A sweeping epic of the Viking Age, Grettir’s Saga follows the life of the outlaw Grettir the Strong as he battles against sorcery, bad luck, and the vengefulness of his enemies. Feared by many, Grettir is a warrior and also a poet and a lover who is afraid of the dark. Unable to resolve the dispute that has outlawed him, he lives outside the bounds of family life and he roams the countryside, ridding Iceland and Norway of berserker warriors, trolls, and the walking dead.
This new translation features extensive maps and illustrative material.
Sagas and Myths of the Northmen
Translated by Jesse Byock
Short introductory translation of selected Norse myths and legends. Excerpts from:
The Saga of the Volsungs • The Saga of King Hrolf Kraki • The Prose Edda
In a land of ice, great warriors search for glory… When a dragon threatens the people of the north, only one man can destroy the fearsome beast. Elsewhere, a mighty leader gathers a court of champions, including a noble warrior under a terrible curse. The Earth’s creation is described; tales of the gods and evil Frost Giants are related; and the dark days of Ragnarok foretold.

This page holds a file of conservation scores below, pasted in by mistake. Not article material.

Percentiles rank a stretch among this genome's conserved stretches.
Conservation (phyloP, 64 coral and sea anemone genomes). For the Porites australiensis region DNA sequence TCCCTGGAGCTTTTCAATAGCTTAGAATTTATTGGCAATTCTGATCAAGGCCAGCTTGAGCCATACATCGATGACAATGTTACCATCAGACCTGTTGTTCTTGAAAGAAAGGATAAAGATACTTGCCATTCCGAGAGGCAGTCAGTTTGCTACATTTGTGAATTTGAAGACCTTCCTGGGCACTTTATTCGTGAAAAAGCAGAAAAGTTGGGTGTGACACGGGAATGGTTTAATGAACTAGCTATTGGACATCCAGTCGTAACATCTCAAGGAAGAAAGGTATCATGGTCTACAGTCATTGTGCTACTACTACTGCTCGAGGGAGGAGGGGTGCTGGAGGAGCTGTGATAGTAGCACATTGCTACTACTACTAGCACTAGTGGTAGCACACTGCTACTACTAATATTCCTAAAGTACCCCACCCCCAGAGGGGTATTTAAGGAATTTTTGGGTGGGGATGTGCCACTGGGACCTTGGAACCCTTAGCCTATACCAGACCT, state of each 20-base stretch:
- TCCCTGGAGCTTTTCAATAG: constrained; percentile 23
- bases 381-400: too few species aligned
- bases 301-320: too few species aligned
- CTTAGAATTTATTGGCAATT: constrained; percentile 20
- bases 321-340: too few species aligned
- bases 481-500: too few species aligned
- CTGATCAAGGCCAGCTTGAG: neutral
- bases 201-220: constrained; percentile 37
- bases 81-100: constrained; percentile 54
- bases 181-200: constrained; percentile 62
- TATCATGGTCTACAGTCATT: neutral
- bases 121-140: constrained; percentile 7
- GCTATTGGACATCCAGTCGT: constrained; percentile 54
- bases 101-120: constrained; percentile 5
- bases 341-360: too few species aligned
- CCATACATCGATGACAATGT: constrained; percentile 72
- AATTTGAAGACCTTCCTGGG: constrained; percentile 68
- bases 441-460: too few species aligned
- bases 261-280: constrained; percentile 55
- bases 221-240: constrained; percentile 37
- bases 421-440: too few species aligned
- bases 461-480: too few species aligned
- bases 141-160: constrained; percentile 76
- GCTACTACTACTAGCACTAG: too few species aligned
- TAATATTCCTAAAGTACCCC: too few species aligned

Journey into a realm of Old Norse and Viking legend, where heroes from an ancient age do battle with savage monsters, and every man must live or die by the sword…
L’Islande des Vikings
de Jesse Byock
Traduit de l’anglais par Béatrice Bonne.
Seigneurs sanguinaires, maraudeurs sillonnant les rivages de l’Europe du Nord et pillant tout sur leur passage, les Vikings n’ont pas bonne réputation. Et pourtant ils ont fondé, en Islande, sur cette île demeurée quasi vierge de toute présence humaine jusqu’au ixe siècle, une société unique : basée sur un État libre et indépendant, elle est en grande partie exempte des hiérarchies sociales habituelles – y compris dans les rapports entre hommes et femmes – et fait reposer le règlement des conflits davantage sur le consensus que sur la violence et la guerre. Entre festins de raie pourrie et manuel de survie en milieu hostile, conflits juridiques et méthode de construction des maisons en mottes de terre herbeuse… c’est la vie quotidienne des Vikings à l’époque médiévale qui nous est ici dévoilée.